In contested custody litigation, there’s no downside to kindness

Posted Saturday, March 4th, 2023 by Gregory Forman
Filed under Child Custody, Litigation Strategy, Not South Carolina Specific, Of Interest to Family Court Litigants, Of Interest to Family Law Attorneys

One of the quickest, easiest, and most effective “fixes” I can counsel my clients to do in contested custody litigation is to be kind to their co-parent.  Shockingly easy.  Shockingly effective.  Yet advice that many clients find hard to comprehend, let alone implement.

I suspect part of the resistance is due to our culture’s confusion of kindness with accommodation.  Many of my custody clients are correct in actively resisting the other parent’s greater involvement in the child’s time or custodial control.   There are rare cases in which it is appropriate for my client to resist any relationship between the other parent and the child.  However, such resistance to the other parent’s greater involvement does not require rudeness.

Here are two typical examples where kindness is the obvious best option but rarely implemented (at least in the context of contested custody litigation) with an explanation of why the kind option offers nothing but upside.

Sometimes one parent has an important event which the children should attend but that event is during the other parent’s custodial time–a parent’s wedding being a not uncommon example.  When my clients seek counsel on whether they should allow the other parent additional time so the children can attend the wedding, my counsel is to allow the children to attend with no demand for makeup time.  My clients hate this advice—feeling like I am asking them to be suckers for a co-parent who would not show them such accommodation.

Yet, in the context of custody litigation, there is no downside to such accommodation.  If the client denies the accommodation, it’s an ugly look. The other side can use that denial as leverage in settlement negotiations or demonstrate the client’s ugliness at trial.  Moreover, there may be a time when the client requests similar accommodation.  If that client has given accommodation without quid pro quo, there is a high likelihood that one will have that request granted.  If the request is denied, or if quid pro quo is demanded in return, one still comes out ahead when custody is finally resolved.  One’s negotiating or trial posture is strengthened whenever one can show one’s client did the kind thing and the other parent, given similar circumstances, did not.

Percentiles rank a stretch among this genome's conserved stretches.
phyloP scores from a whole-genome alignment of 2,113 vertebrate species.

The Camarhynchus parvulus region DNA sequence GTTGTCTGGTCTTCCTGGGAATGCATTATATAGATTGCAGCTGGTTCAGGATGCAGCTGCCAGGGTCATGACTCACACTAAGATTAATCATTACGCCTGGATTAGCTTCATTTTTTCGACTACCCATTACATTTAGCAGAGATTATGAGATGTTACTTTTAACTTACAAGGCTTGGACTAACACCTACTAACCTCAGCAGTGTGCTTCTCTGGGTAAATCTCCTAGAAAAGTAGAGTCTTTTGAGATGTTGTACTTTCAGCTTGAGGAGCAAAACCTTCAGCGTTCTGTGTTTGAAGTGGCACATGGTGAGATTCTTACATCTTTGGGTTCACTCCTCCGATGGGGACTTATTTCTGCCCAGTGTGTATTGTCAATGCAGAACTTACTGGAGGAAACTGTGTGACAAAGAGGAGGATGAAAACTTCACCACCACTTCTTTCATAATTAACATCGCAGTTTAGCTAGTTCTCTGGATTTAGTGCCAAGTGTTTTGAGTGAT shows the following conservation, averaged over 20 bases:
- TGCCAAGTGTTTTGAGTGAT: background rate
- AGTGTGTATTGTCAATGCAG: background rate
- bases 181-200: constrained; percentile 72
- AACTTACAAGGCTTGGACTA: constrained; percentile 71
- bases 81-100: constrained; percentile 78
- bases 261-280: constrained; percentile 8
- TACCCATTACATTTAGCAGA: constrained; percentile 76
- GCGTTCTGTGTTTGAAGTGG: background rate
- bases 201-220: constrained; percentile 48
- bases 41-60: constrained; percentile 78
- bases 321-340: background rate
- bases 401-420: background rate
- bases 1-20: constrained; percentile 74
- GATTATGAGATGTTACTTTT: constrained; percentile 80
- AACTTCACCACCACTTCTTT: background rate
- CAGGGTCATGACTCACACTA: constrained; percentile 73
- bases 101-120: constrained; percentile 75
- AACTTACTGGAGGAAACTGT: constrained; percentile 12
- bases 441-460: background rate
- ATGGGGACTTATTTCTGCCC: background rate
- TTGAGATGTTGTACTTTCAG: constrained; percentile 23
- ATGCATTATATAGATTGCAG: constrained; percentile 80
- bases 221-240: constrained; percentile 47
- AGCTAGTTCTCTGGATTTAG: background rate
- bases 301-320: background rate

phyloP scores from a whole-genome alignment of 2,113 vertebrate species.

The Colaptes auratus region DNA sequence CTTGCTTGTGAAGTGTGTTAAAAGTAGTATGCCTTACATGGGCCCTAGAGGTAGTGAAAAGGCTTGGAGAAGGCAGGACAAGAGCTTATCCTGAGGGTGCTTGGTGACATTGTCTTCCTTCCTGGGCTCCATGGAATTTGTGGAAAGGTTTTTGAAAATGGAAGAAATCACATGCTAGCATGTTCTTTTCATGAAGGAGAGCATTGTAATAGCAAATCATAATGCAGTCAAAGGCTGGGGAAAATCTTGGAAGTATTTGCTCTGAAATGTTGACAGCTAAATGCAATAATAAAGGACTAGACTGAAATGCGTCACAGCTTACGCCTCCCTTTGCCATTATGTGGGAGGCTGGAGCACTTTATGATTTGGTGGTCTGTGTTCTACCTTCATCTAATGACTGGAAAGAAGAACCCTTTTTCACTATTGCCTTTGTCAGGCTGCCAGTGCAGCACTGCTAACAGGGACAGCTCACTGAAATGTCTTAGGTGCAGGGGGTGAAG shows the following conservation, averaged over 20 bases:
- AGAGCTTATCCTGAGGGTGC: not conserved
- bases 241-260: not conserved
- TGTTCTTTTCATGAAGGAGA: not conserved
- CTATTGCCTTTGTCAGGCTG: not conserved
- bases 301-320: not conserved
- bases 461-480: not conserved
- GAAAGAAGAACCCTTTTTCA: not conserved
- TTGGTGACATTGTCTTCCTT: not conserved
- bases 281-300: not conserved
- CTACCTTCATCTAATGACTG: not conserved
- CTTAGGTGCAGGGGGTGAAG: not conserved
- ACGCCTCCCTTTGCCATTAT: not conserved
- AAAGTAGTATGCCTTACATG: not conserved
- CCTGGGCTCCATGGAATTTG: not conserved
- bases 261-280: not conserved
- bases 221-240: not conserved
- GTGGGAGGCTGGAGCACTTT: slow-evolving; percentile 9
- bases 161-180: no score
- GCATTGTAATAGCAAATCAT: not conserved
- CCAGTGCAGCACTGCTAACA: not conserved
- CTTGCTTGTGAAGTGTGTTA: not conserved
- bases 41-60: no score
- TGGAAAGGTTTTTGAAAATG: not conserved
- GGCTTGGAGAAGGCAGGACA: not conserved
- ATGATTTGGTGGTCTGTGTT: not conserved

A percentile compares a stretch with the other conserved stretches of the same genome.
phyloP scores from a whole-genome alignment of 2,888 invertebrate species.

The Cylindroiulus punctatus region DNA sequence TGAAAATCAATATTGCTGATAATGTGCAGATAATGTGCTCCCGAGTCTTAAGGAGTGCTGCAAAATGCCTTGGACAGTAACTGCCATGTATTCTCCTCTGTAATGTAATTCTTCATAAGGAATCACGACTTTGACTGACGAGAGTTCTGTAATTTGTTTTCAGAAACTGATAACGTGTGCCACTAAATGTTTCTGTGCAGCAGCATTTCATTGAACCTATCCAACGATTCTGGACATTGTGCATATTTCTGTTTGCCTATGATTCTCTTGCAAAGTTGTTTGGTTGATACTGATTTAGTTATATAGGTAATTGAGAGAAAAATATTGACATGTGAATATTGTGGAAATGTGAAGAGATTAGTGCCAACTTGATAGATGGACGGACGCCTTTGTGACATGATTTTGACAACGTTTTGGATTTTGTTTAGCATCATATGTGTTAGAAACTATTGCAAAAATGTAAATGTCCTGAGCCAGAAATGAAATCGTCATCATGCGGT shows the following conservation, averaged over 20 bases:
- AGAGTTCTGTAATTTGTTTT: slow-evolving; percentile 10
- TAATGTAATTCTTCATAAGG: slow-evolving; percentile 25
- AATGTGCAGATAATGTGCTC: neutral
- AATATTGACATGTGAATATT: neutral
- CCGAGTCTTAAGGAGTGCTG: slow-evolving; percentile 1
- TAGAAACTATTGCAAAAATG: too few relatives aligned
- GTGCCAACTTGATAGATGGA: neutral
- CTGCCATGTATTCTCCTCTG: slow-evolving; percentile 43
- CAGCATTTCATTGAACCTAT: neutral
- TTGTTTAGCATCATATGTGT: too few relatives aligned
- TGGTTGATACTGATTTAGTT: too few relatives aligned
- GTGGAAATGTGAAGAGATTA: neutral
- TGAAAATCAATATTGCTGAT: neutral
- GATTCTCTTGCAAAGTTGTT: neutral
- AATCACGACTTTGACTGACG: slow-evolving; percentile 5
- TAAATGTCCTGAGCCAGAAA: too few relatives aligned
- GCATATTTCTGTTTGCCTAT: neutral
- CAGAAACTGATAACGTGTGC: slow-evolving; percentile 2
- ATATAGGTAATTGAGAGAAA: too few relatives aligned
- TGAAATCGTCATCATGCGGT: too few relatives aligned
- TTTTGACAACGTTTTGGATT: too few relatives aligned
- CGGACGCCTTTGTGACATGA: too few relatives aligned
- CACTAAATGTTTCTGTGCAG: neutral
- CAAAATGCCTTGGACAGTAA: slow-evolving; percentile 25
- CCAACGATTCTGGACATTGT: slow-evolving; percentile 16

Another example in when legal custodians consider allowing the other parent input into major decisions.  Sometimes, the court order does not require seeking such input. Often the requirement is met through merely perfunctory notice of the intention to make a decision with a request for input that can be summarily rejected.  However, treating the non-custodial parent kindly is always beneficial.  To treat that parent kindly, the input should be sought sincerely, early in the decision-making process, and provide sufficient information to allow the non-custodial parent to understand the options and the custodial parent’s thought process.  Further, unless the response to the request for input is offensive, the client should acknowledge the response and address legitimate concerns or critiques. The mere act of seeking this input in this manner inoculates the client against allegations of parental alienation.

In a dysfunctional parenting relationship three things can happen when the custodial parent seeks such input from the other parent.[i]  The most unlikely thing is the other parent offers useful input that the client adopts.  In that circumstance I have an example I can use at trial of my client being an exemplary custodial parent, who sought and incorporated input from the other parent.  These examples might also help heal a dysfunctional parenting relationship.

The most typical response is that the non-custodial parent will complain about the decision but not offer useful input.  In that circumstance I now have evidence of my client attempting to do the kind thing but being rebuffed.  Another typical response is the non-custodial parent will “demand” a different decision, often coupling this demand with harsh criticisms of my client’s parenting.  That response is a litigation goldmine: it explains and partially justifies any gatekeeping behavior of my client and demonstrates clearly that the other parent is the cause of co-parenting problems.

Many of my recent custody trials can be summed up with the simple explanation, “the kinder parent prevailed.”  In contested custody litigation, there’s no downside to kindness.

[i] I advise my custodial clients to seek this input in writing and encourage the use of OurFamilyWizard for the reasons explained in this blog.

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